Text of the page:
One of the most difficult problems for people with chronic illness to deal with is depression. Can you explain the link between creativity and depression?
Many studies have linked depression and creativity. Personally, when I am going through difficult times, I will turn to journaling to help me find answers and self-guidance. After receiving my breast cancer diagnosis in 2001, in addition to exercise, the only way I knew how to cope with my sadness was through writing. This passion has helped me heal during so many times in my life and helped me make sense of chaotic events.
It has been said that creative persons, such as authors, artists, actors, musicians, performers and poets are more often plagued with the demon of depression. One of the reasons could be that creative types tend to feel powerful emotions, which motivate their creative endeavors. If we examine the lives of accomplished artists, such as Vincent Van Gogh, Charles Darwin, Virginia Wolf,
William Styron, Anne Sexton, Emily Dickinson and Sylvia Plath, we will note that they all battled with depression at some point in their lives. If you’ve ever been depressed then you understand the sense of helplessness and numbness which accompanies this illness. Sometimes, a sense of helplessness drives creative individuals to be more creative, but other times, depression can be immobilizing.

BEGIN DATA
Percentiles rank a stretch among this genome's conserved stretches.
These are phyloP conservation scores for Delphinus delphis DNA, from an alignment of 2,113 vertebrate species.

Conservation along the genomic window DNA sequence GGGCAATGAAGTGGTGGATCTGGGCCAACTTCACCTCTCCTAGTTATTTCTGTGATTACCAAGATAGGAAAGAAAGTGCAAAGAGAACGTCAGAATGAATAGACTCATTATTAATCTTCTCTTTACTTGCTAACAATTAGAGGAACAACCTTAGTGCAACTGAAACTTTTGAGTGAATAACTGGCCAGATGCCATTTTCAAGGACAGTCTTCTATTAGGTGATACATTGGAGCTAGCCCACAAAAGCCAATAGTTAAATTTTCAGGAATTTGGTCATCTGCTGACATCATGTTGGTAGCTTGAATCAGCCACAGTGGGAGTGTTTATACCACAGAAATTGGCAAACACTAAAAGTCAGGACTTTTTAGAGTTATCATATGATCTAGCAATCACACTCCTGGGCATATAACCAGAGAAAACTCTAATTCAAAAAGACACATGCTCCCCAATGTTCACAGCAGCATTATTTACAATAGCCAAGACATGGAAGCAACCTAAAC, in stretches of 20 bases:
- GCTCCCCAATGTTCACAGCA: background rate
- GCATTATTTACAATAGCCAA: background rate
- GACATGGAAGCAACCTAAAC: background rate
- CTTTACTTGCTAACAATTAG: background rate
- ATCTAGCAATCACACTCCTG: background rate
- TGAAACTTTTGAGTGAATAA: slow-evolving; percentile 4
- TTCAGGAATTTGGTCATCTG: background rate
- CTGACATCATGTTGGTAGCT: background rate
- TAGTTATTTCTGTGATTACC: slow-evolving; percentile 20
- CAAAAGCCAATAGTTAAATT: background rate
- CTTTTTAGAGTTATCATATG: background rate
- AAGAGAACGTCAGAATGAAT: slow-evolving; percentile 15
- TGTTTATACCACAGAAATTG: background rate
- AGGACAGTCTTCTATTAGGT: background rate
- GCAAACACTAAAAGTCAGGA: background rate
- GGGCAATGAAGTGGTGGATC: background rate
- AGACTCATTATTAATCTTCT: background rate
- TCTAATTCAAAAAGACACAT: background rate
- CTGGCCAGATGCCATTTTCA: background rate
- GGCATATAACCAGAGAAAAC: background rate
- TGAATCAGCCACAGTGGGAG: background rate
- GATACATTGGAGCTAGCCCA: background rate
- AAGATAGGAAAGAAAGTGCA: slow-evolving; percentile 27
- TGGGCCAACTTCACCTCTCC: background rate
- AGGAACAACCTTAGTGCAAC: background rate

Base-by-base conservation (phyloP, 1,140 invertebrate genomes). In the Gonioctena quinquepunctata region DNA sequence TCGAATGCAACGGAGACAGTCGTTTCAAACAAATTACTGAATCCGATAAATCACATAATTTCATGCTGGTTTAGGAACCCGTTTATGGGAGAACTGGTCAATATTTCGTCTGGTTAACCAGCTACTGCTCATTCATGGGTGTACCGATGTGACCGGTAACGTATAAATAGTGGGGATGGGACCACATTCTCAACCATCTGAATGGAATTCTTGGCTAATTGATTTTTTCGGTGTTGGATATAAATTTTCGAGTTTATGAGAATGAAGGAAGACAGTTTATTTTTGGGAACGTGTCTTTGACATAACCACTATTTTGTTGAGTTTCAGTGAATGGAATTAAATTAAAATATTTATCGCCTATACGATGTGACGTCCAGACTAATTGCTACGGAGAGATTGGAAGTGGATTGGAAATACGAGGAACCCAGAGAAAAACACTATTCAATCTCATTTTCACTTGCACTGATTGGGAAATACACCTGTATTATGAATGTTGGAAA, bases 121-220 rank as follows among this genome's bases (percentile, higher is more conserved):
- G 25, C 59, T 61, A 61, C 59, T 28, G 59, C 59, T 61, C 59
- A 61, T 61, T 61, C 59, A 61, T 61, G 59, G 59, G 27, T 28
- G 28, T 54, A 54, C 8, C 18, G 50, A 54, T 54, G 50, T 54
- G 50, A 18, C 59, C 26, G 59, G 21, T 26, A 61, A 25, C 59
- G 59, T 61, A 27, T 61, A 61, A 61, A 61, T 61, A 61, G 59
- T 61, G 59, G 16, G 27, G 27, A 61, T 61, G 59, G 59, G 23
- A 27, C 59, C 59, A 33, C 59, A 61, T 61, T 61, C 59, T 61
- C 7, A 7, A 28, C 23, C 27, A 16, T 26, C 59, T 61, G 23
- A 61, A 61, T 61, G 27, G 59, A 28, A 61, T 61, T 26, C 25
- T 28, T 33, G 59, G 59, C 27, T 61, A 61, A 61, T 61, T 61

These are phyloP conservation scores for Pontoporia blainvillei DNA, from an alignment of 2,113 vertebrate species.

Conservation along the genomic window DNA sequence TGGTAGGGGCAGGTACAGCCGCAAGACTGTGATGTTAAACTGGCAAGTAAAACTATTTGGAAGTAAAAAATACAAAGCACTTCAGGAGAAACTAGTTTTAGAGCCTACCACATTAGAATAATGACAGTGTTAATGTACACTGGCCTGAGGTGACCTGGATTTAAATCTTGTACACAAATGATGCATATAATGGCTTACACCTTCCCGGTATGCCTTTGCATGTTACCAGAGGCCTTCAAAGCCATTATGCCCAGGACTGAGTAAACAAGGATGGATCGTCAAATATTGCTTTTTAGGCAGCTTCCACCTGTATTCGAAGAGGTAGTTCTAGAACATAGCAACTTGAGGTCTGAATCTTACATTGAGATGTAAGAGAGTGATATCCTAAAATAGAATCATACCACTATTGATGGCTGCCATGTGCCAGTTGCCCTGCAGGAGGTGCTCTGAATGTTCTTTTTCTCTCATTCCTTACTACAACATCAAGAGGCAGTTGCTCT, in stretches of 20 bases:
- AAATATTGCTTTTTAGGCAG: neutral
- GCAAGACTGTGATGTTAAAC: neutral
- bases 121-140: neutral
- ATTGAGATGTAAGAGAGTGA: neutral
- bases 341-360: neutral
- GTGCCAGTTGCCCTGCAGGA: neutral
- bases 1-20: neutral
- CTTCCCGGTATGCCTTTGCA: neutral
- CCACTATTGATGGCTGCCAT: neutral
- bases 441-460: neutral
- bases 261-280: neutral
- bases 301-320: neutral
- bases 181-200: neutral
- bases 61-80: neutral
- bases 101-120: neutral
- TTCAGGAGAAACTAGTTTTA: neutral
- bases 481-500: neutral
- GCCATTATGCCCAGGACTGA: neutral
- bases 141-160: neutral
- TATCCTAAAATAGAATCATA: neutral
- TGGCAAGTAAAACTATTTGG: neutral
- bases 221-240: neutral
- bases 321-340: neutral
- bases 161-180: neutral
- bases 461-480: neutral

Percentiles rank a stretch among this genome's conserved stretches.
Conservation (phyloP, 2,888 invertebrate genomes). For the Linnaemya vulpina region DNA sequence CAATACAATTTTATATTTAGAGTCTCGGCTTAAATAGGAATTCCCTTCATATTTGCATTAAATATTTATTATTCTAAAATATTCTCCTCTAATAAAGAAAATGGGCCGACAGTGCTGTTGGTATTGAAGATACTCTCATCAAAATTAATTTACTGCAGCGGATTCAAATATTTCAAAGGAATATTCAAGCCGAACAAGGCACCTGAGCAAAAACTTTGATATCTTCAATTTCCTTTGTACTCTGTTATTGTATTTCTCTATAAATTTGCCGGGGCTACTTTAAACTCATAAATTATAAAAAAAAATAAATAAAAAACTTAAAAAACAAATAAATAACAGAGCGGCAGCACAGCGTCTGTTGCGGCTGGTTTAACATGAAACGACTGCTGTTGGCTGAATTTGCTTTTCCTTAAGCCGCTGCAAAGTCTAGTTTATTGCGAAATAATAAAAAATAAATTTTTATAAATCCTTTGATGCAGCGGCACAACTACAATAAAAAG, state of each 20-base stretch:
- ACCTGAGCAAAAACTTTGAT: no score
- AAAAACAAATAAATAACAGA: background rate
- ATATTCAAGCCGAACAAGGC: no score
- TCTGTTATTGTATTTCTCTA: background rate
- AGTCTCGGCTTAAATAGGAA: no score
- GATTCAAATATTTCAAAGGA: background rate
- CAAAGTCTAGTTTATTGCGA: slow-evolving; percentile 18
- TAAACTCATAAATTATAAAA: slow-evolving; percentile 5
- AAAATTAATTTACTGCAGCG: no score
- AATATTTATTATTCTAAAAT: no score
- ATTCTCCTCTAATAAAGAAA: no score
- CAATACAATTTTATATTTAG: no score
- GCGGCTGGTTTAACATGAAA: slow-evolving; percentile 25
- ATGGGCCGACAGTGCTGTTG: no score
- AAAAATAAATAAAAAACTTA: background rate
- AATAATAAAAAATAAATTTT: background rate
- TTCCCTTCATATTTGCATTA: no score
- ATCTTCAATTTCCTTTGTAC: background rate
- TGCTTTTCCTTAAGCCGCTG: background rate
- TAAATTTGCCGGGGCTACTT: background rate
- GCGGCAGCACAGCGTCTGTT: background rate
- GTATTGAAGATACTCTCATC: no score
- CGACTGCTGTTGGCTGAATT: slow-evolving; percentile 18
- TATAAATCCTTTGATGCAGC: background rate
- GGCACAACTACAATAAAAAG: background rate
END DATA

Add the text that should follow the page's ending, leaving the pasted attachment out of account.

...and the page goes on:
I saw Morgan Freeman’s movie, “Bucket List” not too long ago. It is about two very different men, who form an unlikely friendship. They create a list of things they want to accomplish that will make the world better. What would be on your bucket list and why?
My bucket list would include teaching people to take care and honor their health and also, to do more expressive writing. I have seen many positive things come from people expressing themselves on the page. Also, I would encourage people to live in the moment, appreciating what one has rather than thinking about what one does not.
Is there anything else you would like to share with our readers about journaling, wellness or healing?
I want to stress the importance of making journaling a regular habit. Typically, I tell my students to write first thing in the morning for at least 15-20 minutes when thoughts are the most pure. Keeping a journal at your bedside encourages this practice. Even if you are feeling fine, you should write every day. Also, remember to date your entries because you might want to look back at how you were feeling and compare it to your present state of mind.
Thanks again, for visiting today, Diana. I wish you well in the days ahead and much success with your book and blog tour.
Readers who want to take a peek at Diana's book or get a copy for their own library can click this link:
This post is dedicated to my daughter, Courtney, who has face cancer with grace and courage. Happy Birthday, Sweetheart! I am so proud of you.